Global demand for electric vehicles is forecast to rise sharply: by 2025, the number of new vehicle registrations is expected to reach 25 million per year....

Im Focus: The “TRiC” to folding actin

Proteins must be folded correctly to fulfill their molecular functions in cells. Molecular assistants called chaperones help proteins exploit their inbuilt folding potential and reach the correct three-dimensional structure. Researchers at the Max Planck Institute of Biochemistry (MPIB) have demonstrated that actin, the most abundant protein in higher developed cells, does not have the inbuilt potential to fold and instead requires special assistance to fold into its active state. The chaperone TRiC uses a previously undescribed mechanism to perform actin folding. The study was recently published in the journal Cell.

Actin is the most abundant protein in highly developed cells and has diverse functions in processes like cell stabilization, cell division and muscle...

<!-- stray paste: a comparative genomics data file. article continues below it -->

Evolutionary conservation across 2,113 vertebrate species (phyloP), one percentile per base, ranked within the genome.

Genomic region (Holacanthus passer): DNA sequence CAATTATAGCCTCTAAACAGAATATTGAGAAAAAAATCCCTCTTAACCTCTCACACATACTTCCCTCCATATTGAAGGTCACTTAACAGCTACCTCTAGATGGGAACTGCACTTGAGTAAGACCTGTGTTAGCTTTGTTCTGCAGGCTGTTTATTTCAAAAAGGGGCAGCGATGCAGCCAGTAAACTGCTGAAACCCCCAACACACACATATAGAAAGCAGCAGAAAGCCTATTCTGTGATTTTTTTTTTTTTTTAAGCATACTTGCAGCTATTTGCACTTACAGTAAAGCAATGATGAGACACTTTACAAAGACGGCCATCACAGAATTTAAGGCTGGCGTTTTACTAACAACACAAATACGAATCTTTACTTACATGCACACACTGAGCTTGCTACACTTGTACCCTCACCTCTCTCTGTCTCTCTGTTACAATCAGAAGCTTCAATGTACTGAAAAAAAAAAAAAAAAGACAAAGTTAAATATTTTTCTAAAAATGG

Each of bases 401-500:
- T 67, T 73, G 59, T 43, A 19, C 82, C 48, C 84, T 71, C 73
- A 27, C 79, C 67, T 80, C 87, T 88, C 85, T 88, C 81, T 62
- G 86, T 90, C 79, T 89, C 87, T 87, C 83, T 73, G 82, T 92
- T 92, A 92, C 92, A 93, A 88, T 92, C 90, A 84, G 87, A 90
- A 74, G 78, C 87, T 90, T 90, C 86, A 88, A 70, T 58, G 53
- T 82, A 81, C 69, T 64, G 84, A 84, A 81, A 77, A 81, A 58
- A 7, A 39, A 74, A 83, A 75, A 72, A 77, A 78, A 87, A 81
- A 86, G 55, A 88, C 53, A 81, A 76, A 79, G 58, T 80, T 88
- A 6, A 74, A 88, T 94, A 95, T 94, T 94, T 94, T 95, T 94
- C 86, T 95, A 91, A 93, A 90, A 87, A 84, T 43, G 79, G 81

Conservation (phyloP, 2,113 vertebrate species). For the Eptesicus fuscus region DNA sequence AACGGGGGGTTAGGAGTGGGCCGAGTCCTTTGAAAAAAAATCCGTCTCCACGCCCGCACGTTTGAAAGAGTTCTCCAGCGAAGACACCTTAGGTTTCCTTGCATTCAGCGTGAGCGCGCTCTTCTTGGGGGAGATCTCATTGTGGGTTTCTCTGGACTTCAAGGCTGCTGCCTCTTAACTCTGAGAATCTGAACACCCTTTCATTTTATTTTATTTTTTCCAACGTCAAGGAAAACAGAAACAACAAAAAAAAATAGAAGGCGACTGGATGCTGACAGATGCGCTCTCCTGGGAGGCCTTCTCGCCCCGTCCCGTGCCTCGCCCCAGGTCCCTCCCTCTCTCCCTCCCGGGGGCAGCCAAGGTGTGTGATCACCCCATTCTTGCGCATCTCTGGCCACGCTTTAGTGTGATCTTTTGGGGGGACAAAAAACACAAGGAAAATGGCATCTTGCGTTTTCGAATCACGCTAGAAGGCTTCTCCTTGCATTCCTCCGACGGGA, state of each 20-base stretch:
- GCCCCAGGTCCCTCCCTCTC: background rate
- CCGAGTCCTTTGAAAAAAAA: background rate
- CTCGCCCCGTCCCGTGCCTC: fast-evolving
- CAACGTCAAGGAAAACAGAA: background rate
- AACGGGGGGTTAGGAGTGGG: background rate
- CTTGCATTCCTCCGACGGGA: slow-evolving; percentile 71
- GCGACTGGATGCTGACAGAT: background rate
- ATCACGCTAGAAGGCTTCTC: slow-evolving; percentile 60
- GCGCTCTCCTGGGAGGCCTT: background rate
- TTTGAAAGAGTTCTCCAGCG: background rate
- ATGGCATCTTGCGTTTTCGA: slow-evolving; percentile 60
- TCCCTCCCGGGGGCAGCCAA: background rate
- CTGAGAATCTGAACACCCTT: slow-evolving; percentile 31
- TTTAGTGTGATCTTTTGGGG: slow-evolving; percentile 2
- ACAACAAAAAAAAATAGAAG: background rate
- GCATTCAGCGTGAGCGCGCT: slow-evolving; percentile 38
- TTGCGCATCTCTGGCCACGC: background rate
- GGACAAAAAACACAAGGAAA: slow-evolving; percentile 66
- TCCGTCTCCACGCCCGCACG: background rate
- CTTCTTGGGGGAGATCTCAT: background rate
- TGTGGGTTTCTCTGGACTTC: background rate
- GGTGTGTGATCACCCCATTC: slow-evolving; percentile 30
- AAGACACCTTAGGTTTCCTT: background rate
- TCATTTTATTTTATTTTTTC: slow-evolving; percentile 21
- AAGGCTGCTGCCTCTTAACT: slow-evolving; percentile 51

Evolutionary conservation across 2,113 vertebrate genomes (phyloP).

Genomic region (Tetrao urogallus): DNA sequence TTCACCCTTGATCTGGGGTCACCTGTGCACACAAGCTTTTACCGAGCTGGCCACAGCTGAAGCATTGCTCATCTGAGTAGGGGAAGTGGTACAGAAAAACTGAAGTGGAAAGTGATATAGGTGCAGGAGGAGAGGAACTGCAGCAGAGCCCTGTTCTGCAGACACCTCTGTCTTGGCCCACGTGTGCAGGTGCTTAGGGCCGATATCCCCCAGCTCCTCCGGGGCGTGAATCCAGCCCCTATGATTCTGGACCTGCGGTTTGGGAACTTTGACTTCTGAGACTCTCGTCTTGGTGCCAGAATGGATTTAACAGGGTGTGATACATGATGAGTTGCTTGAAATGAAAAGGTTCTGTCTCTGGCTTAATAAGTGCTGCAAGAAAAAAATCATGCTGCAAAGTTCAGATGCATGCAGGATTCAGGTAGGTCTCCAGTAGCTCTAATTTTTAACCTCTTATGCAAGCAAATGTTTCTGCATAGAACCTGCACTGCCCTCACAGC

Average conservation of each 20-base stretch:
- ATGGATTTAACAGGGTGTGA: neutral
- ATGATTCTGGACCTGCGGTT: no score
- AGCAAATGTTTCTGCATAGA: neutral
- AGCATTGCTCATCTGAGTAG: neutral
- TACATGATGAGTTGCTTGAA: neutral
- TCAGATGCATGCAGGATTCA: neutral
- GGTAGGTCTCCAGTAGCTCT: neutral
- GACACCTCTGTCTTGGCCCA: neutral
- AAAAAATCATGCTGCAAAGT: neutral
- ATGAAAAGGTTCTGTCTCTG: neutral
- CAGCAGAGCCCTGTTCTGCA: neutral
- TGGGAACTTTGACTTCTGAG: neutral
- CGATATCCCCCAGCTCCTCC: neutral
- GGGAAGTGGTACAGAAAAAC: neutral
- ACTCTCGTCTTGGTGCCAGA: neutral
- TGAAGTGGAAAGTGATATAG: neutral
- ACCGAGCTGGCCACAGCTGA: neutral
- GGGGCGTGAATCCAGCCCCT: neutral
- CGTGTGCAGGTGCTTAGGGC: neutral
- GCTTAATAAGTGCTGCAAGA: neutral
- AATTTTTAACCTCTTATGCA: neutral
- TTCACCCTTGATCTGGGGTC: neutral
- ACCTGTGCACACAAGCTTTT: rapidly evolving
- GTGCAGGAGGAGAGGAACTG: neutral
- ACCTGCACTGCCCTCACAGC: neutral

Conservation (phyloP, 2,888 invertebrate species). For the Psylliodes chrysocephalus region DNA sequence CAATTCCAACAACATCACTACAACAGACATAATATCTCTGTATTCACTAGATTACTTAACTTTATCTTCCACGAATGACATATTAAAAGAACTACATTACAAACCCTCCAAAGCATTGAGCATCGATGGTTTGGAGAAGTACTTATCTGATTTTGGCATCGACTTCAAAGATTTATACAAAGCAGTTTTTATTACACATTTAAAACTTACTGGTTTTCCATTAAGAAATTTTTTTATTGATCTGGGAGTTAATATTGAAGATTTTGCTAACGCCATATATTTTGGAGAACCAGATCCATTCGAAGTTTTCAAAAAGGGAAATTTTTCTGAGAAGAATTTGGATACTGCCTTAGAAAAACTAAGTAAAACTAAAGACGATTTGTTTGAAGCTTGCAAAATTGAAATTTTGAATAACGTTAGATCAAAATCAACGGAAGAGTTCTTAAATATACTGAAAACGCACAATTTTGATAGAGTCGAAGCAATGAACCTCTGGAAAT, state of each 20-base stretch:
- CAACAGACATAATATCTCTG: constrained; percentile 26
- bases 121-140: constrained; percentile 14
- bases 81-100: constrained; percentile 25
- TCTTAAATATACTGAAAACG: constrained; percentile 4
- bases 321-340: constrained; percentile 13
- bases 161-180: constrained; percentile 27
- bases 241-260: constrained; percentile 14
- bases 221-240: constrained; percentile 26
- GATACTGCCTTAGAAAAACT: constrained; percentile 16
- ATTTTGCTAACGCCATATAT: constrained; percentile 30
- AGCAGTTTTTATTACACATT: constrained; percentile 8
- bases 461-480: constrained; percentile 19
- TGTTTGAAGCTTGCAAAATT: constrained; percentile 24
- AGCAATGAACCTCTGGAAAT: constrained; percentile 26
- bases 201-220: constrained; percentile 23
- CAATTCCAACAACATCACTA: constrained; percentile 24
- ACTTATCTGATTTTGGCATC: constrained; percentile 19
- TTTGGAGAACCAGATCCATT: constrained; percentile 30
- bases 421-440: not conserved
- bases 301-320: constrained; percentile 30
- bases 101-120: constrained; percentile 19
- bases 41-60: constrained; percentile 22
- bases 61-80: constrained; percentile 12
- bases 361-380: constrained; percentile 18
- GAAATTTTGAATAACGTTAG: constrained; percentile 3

All Focus news of the innovation-report >>>

Anzeige

Anzeige

VideoLinks
Industry & Economy
Event News

LaserForum 2018 deals with 3D production of components

17.08.2018 | Event News

Within reach of the Universe

08.08.2018 | Event News

A journey through the history of microscopy – new exhibition opens at the MDC

27.07.2018 | Event News

 
Latest News

Smallest transistor worldwide switches current with a single atom in solid electrolyte

17.08.2018 | Physics and Astronomy

Robots as Tools and Partners in Rehabilitation

17.08.2018 | Information Technology

Climate Impact Research in Hannover: Small Plants against Large Waves

17.08.2018 | Life Sciences

VideoLinks
Science & Research
Overview of more VideoLinks >>>